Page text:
Are you ready to learn about the ideal transformer? Join us in this lecture as we break down the fundamentals in a simple and straightforward way. Discover how transformers work, their importance in electrical systems, and how they help us daily. Perfect for students wanting to grasp the basics of ideal transformers.

## What is an Ideal Transformer

An ideal transformer is a theoretical concept used in electrical engineering to explain the behavior of transformers in a simplified manner. It is a theoretical model that assumes the transformer has no losses and operates at 100% efficiency.

## Properties of Ideal Transformer

An Ideal transformer is a transformer having the following properties:

- The losses are Zero ( No iron loss, No copper loss)
- The primary and secondary winding resistances are zero.
- The leakage flux is zero. Therefore all the flux produced by the primary winding is coupled with the secondary winding.
- A small current is required to develop flux inside the core. This happens because the permeability of the core is very large.
- The external voltage applied to the primary, V
_{1}is the same as the primary induced voltage E_{1}. This is because the primary winding resistance is zero and so there is no voltage drop across it.

**âˆ´ E _{1} = V_{1}**

- Similarly, the voltage induced in the secondary winding E
_{2}will be equal to the load voltage V_{2}because the secondary winding resistance is zero.

**âˆ´ E _{2} = V_{2}**

- The transformation ratio for an ideal transformer is given by,

\mathbf{K = \frac{E_2}{E_1} = \frac{V_2}{V_1}}

- The efficiency of an ideal transformer is 100%. This is because there are no losses taking place.
- The voltage regulation is 0%. That means the secondary voltage will remain constant irrespective of the load current.

Now we will learn the Ideal transformed on No Load and Ideal transformer on Load with their circuit and phasor diagram in detail.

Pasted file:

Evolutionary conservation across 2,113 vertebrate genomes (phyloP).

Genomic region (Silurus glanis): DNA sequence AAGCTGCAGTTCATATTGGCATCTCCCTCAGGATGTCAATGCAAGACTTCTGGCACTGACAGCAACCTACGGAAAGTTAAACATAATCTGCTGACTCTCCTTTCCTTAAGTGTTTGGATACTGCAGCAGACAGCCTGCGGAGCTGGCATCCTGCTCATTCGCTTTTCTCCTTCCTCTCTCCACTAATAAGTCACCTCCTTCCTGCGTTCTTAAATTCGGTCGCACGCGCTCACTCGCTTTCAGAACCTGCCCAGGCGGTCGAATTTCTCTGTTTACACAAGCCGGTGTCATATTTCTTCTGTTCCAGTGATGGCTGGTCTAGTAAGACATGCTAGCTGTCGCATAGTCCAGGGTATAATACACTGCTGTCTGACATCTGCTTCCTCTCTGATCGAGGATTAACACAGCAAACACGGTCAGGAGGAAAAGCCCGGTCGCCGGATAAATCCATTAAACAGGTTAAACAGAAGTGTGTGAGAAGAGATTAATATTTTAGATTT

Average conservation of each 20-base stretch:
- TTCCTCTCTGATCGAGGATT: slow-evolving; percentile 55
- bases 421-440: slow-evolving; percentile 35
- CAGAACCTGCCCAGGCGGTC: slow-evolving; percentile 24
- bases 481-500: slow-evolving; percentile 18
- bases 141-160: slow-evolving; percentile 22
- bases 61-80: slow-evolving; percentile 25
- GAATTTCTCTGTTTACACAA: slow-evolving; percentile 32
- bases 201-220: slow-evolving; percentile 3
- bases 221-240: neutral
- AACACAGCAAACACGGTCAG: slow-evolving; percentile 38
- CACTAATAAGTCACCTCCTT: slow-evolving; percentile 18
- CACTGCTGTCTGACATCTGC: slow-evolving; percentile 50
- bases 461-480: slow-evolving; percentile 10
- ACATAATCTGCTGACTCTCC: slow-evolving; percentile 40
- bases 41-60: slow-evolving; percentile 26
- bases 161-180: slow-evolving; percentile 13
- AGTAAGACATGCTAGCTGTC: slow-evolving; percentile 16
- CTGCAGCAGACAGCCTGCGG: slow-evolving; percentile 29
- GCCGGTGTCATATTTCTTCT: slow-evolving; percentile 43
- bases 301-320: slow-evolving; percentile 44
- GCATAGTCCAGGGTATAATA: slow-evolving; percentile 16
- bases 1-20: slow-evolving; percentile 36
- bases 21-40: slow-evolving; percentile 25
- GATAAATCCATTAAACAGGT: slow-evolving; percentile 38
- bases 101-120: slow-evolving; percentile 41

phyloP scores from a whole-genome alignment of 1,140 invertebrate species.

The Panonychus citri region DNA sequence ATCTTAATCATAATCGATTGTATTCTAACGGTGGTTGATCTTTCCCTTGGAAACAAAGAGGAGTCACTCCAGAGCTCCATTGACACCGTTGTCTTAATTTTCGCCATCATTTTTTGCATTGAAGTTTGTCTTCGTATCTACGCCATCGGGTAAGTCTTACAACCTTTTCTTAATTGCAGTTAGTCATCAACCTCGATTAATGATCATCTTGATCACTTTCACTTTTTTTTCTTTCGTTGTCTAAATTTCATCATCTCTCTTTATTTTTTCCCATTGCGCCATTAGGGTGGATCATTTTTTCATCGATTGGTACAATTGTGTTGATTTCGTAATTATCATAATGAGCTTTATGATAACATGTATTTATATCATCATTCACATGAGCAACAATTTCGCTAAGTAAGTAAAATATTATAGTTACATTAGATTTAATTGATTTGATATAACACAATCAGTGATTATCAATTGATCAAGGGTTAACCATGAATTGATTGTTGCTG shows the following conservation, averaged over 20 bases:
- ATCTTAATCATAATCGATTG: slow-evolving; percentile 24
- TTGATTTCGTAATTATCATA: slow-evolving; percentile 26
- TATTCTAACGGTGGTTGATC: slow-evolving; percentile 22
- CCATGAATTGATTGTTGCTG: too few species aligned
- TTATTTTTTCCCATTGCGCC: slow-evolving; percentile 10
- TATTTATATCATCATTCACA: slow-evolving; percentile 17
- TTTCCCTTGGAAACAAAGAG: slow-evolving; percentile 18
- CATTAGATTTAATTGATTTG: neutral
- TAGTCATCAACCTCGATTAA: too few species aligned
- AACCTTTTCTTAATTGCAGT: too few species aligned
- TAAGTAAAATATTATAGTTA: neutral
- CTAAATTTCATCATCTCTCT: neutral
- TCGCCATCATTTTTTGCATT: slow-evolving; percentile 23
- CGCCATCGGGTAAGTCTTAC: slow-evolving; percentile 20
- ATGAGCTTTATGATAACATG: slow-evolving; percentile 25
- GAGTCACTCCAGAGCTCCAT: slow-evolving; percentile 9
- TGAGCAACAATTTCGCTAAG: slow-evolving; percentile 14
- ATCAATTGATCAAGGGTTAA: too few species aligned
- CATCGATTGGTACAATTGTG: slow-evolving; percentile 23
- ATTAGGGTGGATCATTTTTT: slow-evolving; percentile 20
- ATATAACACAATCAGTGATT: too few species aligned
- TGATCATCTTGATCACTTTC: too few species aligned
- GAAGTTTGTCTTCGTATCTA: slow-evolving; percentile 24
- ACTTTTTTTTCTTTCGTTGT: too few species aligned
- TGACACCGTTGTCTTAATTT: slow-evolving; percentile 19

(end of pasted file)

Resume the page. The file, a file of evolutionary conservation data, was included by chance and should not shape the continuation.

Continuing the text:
Also Read:Losses in Transformer

## Ideal Transformer on No Load

An Ideal Transformer with No load condition is shown in the figure below. An ideal transformer is one that has no power losses. In order to have a transformer with zero loss, the following conditions are to be satisfied.

**Conditions for an Ideal Transformer**:

- The primary and secondary windings do not have any resistance. i.e. winding resistance of primary and secondary should be zero.
- The losses taking place in the core i.e. hysteresis loss and eddy current loss should be zero.
- There should not be any leakage flux.

**Phasor Diagram of Ideal Transformer**

**Operation of ideal Transformer on No Load**

An AC voltage V_{1} is applied across the primary winding of the transformer. As the load on the transformer is zero i.e. R_{L} = âˆž, ideally the primary current I_{1} = 0. But practically a small current called the magnetic current I_{mag} flows through the primary winding.

The magnetic current is used for magnetizing the transformer core. As the primary winding is assumed to be purely reactive (R = 0) the magnetizing current lags behind the primary induced voltage by 90^{o}, as shown in the phasor diagram of Ideal transformer.

Due to the sinusoidal magnetizing current, a sinusoidally varying magnetic flux is produced in the iron core. The flux is in the time phase with I_{mag}, as shown in the above figure.

Due to this varying flux, EMFs are induced in the primary (self-induced voltage) E_{1} and secondary (mutually induced voltage) E_{2} respectively.

**E _{1} = – V_{1}** and

**E**

_{2}= V_{2}The magnitudes of E_{1} and E_{2} are proportional to the number of turns N_{1} and N_{2} respectively.

The secondary induced voltage E_{2} will also oppose V_{1}. So E_{2} also appears in phase opposition with V_{1}. The magnitude of E_{2} however is dependent on the turns ratio N_{2}/N_{1}.